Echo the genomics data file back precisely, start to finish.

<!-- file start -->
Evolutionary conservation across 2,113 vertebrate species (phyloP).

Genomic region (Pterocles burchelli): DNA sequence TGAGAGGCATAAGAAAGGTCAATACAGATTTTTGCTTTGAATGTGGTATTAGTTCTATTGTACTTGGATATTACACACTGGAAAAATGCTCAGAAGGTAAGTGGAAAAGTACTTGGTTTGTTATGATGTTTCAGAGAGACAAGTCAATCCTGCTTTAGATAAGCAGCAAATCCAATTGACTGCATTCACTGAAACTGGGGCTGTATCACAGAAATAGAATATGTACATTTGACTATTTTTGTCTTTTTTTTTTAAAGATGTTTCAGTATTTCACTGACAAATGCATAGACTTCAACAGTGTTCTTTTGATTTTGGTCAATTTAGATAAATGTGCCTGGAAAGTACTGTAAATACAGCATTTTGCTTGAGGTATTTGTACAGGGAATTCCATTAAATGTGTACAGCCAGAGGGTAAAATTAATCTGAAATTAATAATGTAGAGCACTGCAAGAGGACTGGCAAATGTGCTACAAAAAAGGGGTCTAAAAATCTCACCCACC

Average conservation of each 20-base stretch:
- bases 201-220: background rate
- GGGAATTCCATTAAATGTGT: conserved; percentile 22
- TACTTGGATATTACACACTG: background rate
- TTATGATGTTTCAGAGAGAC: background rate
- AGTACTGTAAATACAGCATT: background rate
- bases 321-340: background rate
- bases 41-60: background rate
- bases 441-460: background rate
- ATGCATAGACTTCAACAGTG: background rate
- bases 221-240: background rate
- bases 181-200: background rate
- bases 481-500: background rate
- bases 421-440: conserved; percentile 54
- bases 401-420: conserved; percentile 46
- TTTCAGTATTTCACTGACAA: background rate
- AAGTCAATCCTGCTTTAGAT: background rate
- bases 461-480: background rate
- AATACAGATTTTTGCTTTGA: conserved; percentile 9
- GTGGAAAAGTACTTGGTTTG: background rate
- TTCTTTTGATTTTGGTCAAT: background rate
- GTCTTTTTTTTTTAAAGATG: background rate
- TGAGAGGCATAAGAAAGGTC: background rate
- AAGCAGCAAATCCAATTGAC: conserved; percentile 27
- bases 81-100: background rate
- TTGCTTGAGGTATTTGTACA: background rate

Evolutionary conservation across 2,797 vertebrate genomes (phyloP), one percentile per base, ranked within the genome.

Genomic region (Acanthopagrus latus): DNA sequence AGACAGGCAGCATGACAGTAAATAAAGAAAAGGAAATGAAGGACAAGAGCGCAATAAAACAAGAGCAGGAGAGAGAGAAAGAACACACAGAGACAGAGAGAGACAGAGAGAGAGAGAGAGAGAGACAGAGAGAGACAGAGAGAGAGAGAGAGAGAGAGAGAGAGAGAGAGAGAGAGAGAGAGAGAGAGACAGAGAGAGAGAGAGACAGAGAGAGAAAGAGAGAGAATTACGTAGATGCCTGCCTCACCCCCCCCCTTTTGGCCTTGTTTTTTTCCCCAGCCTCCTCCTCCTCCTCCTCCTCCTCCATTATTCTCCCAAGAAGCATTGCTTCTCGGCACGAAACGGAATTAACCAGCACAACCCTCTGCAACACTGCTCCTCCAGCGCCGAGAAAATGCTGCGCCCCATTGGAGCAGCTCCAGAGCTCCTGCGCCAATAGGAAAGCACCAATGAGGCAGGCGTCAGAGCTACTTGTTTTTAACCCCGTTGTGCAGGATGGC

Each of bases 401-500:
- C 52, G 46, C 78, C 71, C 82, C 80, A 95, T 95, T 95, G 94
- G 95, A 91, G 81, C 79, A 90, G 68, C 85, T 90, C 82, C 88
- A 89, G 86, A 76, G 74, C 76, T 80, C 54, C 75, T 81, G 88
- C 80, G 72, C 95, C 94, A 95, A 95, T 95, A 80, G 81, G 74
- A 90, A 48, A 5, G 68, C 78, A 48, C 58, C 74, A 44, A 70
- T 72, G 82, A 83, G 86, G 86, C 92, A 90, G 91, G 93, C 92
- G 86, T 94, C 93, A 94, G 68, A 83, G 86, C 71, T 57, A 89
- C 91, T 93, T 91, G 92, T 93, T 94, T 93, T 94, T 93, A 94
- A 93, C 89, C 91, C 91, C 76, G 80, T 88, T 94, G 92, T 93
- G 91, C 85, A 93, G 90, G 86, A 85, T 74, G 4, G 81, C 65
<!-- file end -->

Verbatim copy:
Evolutionary conservation across 2,113 vertebrate species (phyloP).

Genomic region (Pterocles burchelli): DNA sequence TGAGAGGCATAAGAAAGGTCAATACAGATTTTTGCTTTGAATGTGGTATTAGTTCTATTGTACTTGGATATTACACACTGGAAAAATGCTCAGAAGGTAAGTGGAAAAGTACTTGGTTTGTTATGATGTTTCAGAGAGACAAGTCAATCCTGCTTTAGATAAGCAGCAAATCCAATTGACTGCATTCACTGAAACTGGGGCTGTATCACAGAAATAGAATATGTACATTTGACTATTTTTGTCTTTTTTTTTTAAAGATGTTTCAGTATTTCACTGACAAATGCATAGACTTCAACAGTGTTCTTTTGATTTTGGTCAATTTAGATAAATGTGCCTGGAAAGTACTGTAAATACAGCATTTTGCTTGAGGTATTTGTACAGGGAATTCCATTAAATGTGTACAGCCAGAGGGTAAAATTAATCTGAAATTAATAATGTAGAGCACTGCAAGAGGACTGGCAAATGTGCTACAAAAAAGGGGTCTAAAAATCTCACCCACC

Average conservation of each 20-base stretch:
- bases 201-220: background rate
- GGGAATTCCATTAAATGTGT: conserved; percentile 22
- TACTTGGATATTACACACTG: background rate
- TTATGATGTTTCAGAGAGAC: background rate
- AGTACTGTAAATACAGCATT: background rate
- bases 321-340: background rate
- bases 41-60: background rate
- bases 441-460: background rate
- ATGCATAGACTTCAACAGTG: background rate
- bases 221-240: background rate
- bases 181-200: background rate
- bases 481-500: background rate
- bases 421-440: conserved; percentile 54
- bases 401-420: conserved; percentile 46
- TTTCAGTATTTCACTGACAA: background rate
- AAGTCAATCCTGCTTTAGAT: background rate
- bases 461-480: background rate
- AATACAGATTTTTGCTTTGA: conserved; percentile 9
- GTGGAAAAGTACTTGGTTTG: background rate
- TTCTTTTGATTTTGGTCAAT: background rate
- GTCTTTTTTTTTTAAAGATG: background rate
- TGAGAGGCATAAGAAAGGTC: background rate
- AAGCAGCAAATCCAATTGAC: conserved; percentile 27
- bases 81-100: background rate
- TTGCTTGAGGTATTTGTACA: background rate

Evolutionary conservation across 2,797 vertebrate genomes (phyloP), one percentile per base, ranked within the genome.

Genomic region (Acanthopagrus latus): DNA sequence AGACAGGCAGCATGACAGTAAATAAAGAAAAGGAAATGAAGGACAAGAGCGCAATAAAACAAGAGCAGGAGAGAGAGAAAGAACACACAGAGACAGAGAGAGACAGAGAGAGAGAGAGAGAGAGACAGAGAGAGACAGAGAGAGAGAGAGAGAGAGAGAGAGAGAGAGAGAGAGAGAGAGAGAGAGAGACAGAGAGAGAGAGAGACAGAGAGAGAAAGAGAGAGAATTACGTAGATGCCTGCCTCACCCCCCCCCTTTTGGCCTTGTTTTTTTCCCCAGCCTCCTCCTCCTCCTCCTCCTCCTCCATTATTCTCCCAAGAAGCATTGCTTCTCGGCACGAAACGGAATTAACCAGCACAACCCTCTGCAACACTGCTCCTCCAGCGCCGAGAAAATGCTGCGCCCCATTGGAGCAGCTCCAGAGCTCCTGCGCCAATAGGAAAGCACCAATGAGGCAGGCGTCAGAGCTACTTGTTTTTAACCCCGTTGTGCAGGATGGC

Each of bases 401-500:
- C 52, G 46, C 78, C 71, C 82, C 80, A 95, T 95, T 95, G 94
- G 95, A 91, G 81, C 79, A 90, G 68, C 85, T 90, C 82, C 88
- A 89, G 86, A 76, G 74, C 76, T 80, C 54, C 75, T 81, G 88
- C 80, G 72, C 95, C 94, A 95, A 95, T 95, A 80, G 81, G 74
- A 90, A 48, A 5, G 68, C 78, A 48, C 58, C 74, A 44, A 70
- T 72, G 82, A 83, G 86, G 86, C 92, A 90, G 91, G 93, C 92
- G 86, T 94, C 93, A 94, G 68, A 83, G 86, C 71, T 57, A 89
- C 91, T 93, T 91, G 92, T 93, T 94, T 93, T 94, T 93, A 94
- A 93, C 89, C 91, C 91, C 76, G 80, T 88, T 94, G 92, T 93
- G 91, C 85, A 93, G 90, G 86, A 85, T 74, G 4, G 81, C 65